“We are told that despite all the money we spend on health care, , or in regard to life expectancy. In fact, the difference is minimal. Life expectancy at birth for the European Union is 78.67 years, while that for the U.S. is 78.11 years − only six months shorter.”

Progressive academicians and other proponents of socialized medicine neglect to mention the fact that our mortality statistics are also affected by taboo social issues, such as the fact fatal drug abuse has increased dramatically in the inner cities, and that black on black crime has reached epidemic proportions and dreadful levels of lethality. Dr. Stolinsky asks:  “So what is killing Americans before the age of 60? Americans are. The number-one cause of death for African-American males from the ages of 15 to 34 is homicide. Faster ambulance response and more trauma centers may reduce this figure somewhat. But clearly, this is not a problem of health care.”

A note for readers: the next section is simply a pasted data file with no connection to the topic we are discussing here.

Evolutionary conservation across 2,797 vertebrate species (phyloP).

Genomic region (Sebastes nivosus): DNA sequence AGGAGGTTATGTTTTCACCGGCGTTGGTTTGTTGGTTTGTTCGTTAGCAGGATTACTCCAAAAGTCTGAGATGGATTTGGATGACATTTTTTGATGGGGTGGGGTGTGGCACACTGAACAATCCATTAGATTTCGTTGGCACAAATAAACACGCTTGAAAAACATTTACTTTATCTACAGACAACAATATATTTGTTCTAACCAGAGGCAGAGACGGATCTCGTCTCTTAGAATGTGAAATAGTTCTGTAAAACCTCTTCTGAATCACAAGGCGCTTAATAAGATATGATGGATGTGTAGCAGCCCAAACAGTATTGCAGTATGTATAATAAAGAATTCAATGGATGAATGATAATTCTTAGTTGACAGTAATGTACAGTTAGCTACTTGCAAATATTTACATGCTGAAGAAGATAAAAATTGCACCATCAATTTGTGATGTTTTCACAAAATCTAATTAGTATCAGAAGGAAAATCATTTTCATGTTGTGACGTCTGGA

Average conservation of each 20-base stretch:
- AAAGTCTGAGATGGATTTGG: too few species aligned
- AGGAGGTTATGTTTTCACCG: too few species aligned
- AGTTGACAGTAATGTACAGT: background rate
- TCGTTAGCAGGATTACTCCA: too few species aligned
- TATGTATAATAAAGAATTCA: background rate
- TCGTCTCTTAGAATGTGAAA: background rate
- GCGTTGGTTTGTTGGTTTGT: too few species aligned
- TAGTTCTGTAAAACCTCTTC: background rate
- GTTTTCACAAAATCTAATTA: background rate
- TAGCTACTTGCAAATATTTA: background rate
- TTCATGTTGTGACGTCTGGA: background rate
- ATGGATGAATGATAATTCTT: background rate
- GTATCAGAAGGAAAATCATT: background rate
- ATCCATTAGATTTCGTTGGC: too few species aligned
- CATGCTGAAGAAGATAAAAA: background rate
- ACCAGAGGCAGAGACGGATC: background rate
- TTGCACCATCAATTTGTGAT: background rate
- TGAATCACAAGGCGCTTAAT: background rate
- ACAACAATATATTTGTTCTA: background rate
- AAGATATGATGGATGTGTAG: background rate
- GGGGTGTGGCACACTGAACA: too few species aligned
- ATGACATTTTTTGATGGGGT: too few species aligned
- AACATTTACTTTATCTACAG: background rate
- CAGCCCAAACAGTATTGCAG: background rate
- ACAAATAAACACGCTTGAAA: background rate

Another problem is illegal immigration and providing necessary care to those coming from across the southern border. Dr. Stolinsky writes: “If women come across the border eight months pregnant, never having seen a doctor, is the fetal and maternal mortality a problem of health care? If pregnant and nursing mothers drink alcohol or use illegal drugs, can doctors solve the problem?”

Europeans are just now experiencing legal and illegal immigration on a large scale. Let’s wait and see as the new data and projecting statistics start providing numbers for Germany and Italy — that is, if officials are honest and release authentic data.